Leather, leather everywhere. Stitched leather even lines the doors and dashboard. It feels wonderful and smells even better. Driver and passenger chairs are fully powered, heated and cooled. Each one can be adjusted in many ways and are the most comfortable I’ve had yet. The Enclave’s dashboard is well designed and feels like an upper tier luxury vehicle. If you didn’t look behind you it actually feels like you’re driving a smaller vehicle than you are. A center console divides the front seats and has handy spots for large cups, keys, cell phones and wallet. Powered USBs are available but it’s a bit of a stretch to get to them. Auto climate control for driver and passenger is controlled by neat large knobs which displays temperature. Volume and tuning buttons were small but surprisingly easy to find while driving; their positions right where your hand goes when you reach out. Large, simple and easy to use steering wheel controls supplement dashboard controls. No fat finger issues here. What is missing, or not obvious, is controls for fog lights. I wasn’t sure if the vehicle lacked this option or if they were simply always on or off. I also found the lack of push button start, as I did with the Sierra, a bit interesting. Given how nearly every competing vehicle has gone that route being handed a key and fob as individual items felt a bit…2000.
Comfort lessened as you move from the front to the rear, if only marginally. Second row chairs are still large and comfortable. While they lack the complexity of the front seats they still featured simple manual adjustments, including moving front and back. Despite their thin size the third row was still comfortable and had enough leg room to accommodate average sized adults. Child seats were quick and easy to move in and out between our vehicles, even the large 3 in 1 seats. Sunroof and moonroof featured a wonderful black screen you could pull over them. At first I lamented the lack of a solid cover for them but very quickly realized the genius of the screens. I could have the sunroof open or vented and close the screen, maintaining airflow but preserving my bleach-white Canadian legs from burning in the sun. Yet enough sunlight still filtered through to maintain the “open” feeling a sunroof or moonroof gives.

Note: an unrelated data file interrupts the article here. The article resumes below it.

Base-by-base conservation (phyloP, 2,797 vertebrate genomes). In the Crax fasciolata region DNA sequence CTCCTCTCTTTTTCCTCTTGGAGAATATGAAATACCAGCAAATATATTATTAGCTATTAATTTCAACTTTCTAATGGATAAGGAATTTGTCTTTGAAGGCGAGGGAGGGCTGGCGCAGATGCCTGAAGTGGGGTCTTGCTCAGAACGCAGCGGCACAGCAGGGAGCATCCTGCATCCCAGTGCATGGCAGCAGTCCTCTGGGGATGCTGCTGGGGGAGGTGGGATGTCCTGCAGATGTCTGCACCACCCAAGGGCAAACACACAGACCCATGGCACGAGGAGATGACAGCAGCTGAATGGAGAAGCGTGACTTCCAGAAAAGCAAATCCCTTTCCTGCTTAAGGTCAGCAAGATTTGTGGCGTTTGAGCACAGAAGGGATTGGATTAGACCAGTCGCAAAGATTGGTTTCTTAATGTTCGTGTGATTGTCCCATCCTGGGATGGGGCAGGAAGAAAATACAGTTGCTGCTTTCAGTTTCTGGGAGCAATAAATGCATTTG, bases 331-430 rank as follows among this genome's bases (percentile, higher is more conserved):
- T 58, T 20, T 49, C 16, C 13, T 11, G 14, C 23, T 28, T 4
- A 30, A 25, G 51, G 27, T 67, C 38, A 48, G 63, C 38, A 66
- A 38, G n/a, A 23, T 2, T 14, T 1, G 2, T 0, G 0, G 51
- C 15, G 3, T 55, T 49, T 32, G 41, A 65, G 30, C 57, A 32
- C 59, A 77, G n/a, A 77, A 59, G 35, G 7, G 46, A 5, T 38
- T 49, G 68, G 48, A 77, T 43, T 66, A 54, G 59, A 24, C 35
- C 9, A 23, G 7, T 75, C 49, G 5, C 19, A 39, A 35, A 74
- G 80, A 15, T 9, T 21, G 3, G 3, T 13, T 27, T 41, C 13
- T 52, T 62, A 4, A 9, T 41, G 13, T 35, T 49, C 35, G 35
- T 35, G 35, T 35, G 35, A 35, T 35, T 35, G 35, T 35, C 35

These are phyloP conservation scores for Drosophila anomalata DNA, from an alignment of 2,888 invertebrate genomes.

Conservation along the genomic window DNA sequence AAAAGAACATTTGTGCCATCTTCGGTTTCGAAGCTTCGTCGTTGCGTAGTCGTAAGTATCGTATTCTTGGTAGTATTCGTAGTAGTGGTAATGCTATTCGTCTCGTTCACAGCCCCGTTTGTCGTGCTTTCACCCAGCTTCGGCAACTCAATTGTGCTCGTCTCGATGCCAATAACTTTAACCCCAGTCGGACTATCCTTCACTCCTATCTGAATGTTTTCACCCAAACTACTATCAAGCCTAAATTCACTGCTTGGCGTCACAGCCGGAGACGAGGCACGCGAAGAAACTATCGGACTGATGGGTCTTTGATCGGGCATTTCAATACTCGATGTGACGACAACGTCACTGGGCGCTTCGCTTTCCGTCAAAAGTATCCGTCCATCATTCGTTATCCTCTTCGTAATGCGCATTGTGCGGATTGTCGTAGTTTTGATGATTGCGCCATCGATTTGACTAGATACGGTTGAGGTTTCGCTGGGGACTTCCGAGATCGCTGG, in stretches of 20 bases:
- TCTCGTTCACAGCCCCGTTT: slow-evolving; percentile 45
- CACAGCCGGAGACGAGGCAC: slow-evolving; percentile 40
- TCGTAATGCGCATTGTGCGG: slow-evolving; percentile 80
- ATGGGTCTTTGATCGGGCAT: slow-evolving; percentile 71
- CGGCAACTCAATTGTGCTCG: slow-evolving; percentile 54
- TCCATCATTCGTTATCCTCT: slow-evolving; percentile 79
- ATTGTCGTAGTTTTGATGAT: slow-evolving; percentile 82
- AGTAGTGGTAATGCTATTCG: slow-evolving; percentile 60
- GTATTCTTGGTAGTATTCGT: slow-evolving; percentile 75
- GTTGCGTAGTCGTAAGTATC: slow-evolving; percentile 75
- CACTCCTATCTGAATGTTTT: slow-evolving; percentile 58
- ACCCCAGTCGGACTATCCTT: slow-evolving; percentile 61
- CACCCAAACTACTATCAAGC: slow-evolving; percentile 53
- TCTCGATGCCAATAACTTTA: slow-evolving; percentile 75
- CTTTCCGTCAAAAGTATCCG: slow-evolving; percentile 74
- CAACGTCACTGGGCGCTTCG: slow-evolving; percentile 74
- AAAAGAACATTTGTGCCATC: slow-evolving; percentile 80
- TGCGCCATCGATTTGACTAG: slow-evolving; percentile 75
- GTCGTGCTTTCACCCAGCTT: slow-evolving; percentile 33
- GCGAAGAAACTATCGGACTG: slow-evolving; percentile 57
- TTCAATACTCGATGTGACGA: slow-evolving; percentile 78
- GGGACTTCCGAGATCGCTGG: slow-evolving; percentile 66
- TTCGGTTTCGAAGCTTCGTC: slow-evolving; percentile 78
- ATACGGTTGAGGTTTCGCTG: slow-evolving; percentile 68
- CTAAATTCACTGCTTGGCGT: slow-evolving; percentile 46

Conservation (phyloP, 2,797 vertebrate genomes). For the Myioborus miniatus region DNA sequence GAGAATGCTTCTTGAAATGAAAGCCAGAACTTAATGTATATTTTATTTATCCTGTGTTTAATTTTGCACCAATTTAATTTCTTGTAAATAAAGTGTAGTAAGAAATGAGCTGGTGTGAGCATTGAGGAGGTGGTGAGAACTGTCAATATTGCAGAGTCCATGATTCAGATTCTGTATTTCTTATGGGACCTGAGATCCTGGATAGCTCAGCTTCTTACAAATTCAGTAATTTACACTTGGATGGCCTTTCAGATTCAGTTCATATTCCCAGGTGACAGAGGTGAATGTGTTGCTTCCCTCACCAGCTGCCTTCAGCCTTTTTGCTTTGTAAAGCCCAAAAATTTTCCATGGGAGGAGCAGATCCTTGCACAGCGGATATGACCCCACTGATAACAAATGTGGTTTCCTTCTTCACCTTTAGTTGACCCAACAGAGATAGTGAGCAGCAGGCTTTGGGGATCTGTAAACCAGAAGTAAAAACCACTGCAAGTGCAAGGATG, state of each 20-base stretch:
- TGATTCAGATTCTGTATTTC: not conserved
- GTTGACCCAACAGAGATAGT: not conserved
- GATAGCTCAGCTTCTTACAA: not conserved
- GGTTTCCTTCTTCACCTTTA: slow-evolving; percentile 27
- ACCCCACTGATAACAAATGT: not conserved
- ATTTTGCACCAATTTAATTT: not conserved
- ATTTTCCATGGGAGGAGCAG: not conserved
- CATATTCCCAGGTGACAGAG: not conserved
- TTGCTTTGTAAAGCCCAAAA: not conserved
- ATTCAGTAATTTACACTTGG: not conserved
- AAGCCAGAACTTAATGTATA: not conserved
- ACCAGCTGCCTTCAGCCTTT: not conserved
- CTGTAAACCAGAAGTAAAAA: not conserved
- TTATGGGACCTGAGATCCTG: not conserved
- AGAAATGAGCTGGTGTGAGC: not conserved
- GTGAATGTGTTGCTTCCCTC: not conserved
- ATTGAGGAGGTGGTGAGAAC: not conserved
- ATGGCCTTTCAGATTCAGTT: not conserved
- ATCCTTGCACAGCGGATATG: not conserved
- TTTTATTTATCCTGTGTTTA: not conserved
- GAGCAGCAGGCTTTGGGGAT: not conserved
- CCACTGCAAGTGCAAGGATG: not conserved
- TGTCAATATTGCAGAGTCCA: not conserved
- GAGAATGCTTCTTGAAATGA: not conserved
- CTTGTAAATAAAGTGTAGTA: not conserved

All around the Buick Enclave lived up to it’s nameplate on the interior. Fit and finish were exceptional and design was top tier. You can feel a deliberate intention on their part to make the cabin comfortable and isolate it from the follies of the wild urban jungle. Solid doors and double paned glass truly isolate you. It also isolates the outside world from you, which is a good thing. Buick partnered with Bose to outfit the Enclave with a stupendous audio system. Even the most stuffy of audiophiles would have to concede to its fidelity reproduction. Sounds across the spectrum are stunningly crisp and the system never buckles under a load. You will be tempted, frequently, to play your favorite tunes via Bluetooth chest thumpingly loud a lot. I was thankful for those double paned windows as I belted out a favourite song of mine. Except they only work when they’re up.
Not going to spend a lot of time here. My review of the GM Intellilink system from the Sierra holds true to my experience with the Buick Enclave. An annoying missing feature was the ability to use the touch screen while driving. In the Sierra it asks if you’re the passenger before allowing you to continue, in the Enclave it simply greys out the buttons until you’re stopped. It was a huge pain for navigation input while driving when voice didn’t quite work (read: kids being kids). Buick’s touchscreen wasn’t very sensitive and required quite the push to register in comparison to the Sierra’s. I understand a refresh is in the works which I hope renders these complaints moot.